One of the canonical Three of Old Comedy along with Eupolis and Aristophanes, Cratinus was the great poet of the generation before Aristophanes, and it may well have been he that developed Old Comedy into a vigorous and imaginative dramatic form, employing both political themes and personal jokes against contemporary figures (to onomasti kōmōidein). The beginning of his career is usually set in the mid-450s (see T 4 and T 7), where his name comes on the list of victors at the Dionysia two places after Euphronius, for whom we can place a victory in 458. The reference to the 85th Olympiad in T 3 is either a mistake or, more likely, reflects his first victory at the Lenaea (see T 8). The joke in Aristophanes’ Peace (421–T 3, T 11e) about his death during the first Spartan invasion of 431 is chronologically impossible, but may still indicate that he died soon after his victory in 423 at the Dionysia with Wine-Flask (see T 2 to that comedy).
The Suda (T 1) assigns him twenty-one plays. We have as many as twenty-nine titles, although the actual existence of some is doubtful, e.g., Dionysuses (confused with Dionysalexander?), Blazers, Men of Laconia, Dramatic Rehearsals, Men of Ida (for some an alternative title of Dionysalexander). We have fragments assigned for twenty-two plays, plus two titles known only from the records of the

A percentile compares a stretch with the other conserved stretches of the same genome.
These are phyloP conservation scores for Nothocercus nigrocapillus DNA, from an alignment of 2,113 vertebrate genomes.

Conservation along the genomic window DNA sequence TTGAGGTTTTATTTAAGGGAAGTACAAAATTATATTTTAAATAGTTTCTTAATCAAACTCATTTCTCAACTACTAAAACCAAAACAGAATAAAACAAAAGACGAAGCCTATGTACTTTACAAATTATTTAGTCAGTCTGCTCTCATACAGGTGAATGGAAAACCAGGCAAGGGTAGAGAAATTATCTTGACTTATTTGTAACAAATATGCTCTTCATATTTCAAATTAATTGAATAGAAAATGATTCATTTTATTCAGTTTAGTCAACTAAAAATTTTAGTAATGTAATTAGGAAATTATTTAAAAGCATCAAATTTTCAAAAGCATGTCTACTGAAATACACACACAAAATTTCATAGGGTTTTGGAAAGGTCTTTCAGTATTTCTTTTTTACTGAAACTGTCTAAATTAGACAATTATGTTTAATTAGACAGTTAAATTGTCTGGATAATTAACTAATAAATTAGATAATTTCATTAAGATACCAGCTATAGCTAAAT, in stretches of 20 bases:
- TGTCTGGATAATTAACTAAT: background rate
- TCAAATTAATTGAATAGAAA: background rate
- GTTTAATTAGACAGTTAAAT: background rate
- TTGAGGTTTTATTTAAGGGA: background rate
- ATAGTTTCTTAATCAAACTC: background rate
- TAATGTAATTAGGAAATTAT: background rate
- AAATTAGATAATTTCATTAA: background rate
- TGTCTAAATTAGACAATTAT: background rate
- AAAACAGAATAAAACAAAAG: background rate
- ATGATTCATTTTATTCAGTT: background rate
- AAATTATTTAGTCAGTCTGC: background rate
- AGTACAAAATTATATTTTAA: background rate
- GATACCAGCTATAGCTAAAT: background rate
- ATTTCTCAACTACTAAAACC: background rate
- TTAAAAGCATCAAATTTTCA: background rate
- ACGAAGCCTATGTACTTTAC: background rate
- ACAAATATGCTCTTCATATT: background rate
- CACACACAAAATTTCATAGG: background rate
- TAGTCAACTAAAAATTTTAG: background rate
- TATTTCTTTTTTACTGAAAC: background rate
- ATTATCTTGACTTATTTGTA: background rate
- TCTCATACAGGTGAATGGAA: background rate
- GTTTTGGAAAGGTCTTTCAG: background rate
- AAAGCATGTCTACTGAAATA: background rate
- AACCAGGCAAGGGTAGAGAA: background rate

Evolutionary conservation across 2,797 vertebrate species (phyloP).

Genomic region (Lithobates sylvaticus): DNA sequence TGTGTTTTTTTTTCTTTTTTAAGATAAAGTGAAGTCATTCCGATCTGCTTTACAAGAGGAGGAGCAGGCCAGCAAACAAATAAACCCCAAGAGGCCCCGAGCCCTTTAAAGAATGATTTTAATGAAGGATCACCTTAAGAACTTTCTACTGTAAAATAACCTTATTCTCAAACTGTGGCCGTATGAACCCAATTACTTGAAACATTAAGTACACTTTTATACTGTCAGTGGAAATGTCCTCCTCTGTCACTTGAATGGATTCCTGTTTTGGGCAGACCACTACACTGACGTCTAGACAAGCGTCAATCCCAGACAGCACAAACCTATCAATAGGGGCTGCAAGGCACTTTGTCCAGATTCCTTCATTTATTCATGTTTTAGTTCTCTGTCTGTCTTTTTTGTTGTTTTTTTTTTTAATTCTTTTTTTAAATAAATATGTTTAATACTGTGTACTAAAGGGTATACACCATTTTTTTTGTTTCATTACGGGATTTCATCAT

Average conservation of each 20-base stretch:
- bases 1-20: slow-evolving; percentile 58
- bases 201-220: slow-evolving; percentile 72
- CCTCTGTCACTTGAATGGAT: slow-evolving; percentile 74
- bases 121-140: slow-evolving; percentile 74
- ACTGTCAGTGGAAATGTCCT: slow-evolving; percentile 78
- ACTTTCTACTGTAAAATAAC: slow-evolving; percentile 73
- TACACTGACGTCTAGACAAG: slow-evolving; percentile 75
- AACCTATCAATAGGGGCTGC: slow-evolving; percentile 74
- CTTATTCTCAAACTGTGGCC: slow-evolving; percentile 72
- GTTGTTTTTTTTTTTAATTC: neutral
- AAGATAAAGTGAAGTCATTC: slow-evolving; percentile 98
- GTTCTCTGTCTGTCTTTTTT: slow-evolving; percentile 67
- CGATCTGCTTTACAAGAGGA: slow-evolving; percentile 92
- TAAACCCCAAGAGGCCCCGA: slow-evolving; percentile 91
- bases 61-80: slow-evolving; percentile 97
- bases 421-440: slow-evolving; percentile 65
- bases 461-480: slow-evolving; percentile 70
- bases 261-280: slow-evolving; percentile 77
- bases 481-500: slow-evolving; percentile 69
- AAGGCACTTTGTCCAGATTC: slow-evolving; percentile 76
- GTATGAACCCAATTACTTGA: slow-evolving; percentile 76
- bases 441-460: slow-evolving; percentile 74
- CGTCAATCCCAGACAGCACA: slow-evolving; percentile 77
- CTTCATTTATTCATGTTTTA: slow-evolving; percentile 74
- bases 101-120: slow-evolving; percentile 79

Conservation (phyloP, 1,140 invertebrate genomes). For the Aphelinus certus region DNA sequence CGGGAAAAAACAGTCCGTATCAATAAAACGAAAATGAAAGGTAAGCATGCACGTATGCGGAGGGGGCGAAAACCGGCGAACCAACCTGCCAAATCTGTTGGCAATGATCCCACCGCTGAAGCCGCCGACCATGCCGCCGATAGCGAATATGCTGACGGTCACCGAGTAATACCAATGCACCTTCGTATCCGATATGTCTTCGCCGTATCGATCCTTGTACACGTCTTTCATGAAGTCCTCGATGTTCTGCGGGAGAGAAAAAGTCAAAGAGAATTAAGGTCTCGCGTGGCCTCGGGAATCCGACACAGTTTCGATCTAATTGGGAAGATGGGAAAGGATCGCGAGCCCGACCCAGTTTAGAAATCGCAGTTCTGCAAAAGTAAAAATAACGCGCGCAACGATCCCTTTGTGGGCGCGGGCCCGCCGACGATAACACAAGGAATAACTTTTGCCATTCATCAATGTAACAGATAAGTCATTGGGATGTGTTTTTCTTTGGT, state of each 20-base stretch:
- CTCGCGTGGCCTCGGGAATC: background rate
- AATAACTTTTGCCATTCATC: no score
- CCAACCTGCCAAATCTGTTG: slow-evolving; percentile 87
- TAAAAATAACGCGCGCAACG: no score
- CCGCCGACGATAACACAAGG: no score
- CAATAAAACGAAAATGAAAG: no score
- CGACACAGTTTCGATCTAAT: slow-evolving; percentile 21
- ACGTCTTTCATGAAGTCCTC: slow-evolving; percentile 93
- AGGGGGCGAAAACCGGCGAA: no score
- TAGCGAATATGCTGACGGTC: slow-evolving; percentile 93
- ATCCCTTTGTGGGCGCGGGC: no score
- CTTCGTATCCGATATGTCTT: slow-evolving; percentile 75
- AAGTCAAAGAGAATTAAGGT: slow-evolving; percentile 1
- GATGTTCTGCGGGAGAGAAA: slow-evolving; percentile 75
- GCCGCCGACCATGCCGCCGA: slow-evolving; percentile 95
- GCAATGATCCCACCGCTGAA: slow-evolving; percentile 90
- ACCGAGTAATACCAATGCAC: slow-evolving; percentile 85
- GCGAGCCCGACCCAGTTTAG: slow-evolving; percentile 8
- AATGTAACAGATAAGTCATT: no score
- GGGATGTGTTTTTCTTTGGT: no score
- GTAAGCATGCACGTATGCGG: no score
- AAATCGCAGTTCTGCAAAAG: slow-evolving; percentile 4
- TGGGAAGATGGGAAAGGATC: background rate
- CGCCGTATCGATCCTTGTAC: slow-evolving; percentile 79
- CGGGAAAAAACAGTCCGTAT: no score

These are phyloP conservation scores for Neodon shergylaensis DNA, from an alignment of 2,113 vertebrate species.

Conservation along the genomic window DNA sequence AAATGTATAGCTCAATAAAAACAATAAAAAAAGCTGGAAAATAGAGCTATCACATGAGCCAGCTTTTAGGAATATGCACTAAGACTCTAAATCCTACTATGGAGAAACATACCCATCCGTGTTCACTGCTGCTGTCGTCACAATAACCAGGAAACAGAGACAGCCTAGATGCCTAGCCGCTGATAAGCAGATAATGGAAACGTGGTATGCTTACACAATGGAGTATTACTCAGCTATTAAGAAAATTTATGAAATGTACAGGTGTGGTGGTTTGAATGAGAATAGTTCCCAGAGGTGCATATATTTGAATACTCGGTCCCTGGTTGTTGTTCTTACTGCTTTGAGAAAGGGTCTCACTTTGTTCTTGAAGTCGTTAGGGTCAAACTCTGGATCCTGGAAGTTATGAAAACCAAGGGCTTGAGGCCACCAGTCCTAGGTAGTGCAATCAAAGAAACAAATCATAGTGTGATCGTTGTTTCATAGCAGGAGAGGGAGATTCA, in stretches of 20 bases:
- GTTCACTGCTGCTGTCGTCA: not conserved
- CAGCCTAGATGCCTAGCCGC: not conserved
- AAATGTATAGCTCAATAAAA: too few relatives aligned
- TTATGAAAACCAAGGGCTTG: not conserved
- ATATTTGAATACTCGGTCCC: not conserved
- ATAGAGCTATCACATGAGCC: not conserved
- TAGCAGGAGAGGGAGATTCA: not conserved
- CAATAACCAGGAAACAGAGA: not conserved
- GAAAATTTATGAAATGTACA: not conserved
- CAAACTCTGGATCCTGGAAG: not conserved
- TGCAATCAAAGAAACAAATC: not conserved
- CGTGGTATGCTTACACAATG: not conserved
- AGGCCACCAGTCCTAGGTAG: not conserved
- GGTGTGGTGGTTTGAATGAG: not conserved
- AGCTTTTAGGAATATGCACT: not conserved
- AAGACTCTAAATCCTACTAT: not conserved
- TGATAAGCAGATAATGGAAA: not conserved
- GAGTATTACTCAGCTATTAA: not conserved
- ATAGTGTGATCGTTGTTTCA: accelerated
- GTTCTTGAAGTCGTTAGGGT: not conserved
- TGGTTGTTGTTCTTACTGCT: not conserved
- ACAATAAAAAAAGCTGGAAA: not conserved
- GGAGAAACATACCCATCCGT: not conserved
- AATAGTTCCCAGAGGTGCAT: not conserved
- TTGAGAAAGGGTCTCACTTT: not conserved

festivals preserved in the hypotheses to plays by Aristophanes (T 9a, 9b). We can work with a total of twenty-four comedies in a career that lasted from c. 454–423.
Aristophanes treats Cratinus with an apparent mixture of respect and disdain, although we must always be careful of compliments in comedy, as they are often made in irony to set up the later joke. Thus in Knights (T 11d) the underlying point is that Cratinus used to be a great comic poet, expressed in terms of a common image in Greek poetry, the writer as a flowing river, but now—as he is competing with Aristophanes at L-424—he is past his prime and should be sitting as a spectator, not producing inferior comedies. Cratinus would make a devastating reply with Wine-Flask the next year, in 423, turning Aristophanes’ dismissal on its head, making himself his own chief character in a comedy about Comedy, and thus winning the first prize. Some later sources see his comedy as effective and vigorous, but roughly shaped and not maintaining a coherent plot or consistent comic level (see T 25, 31, 35). What we know of Dionysalexander and Wine-Flask suggests otherwise.
Cratinus is particularly associated with personal humour. As Platonius puts it (T 25), he is “an emulator of Archilochus,” and notice the term “enemies” in T 11d. This is more than just a conclusion drawn from the first title alphabetically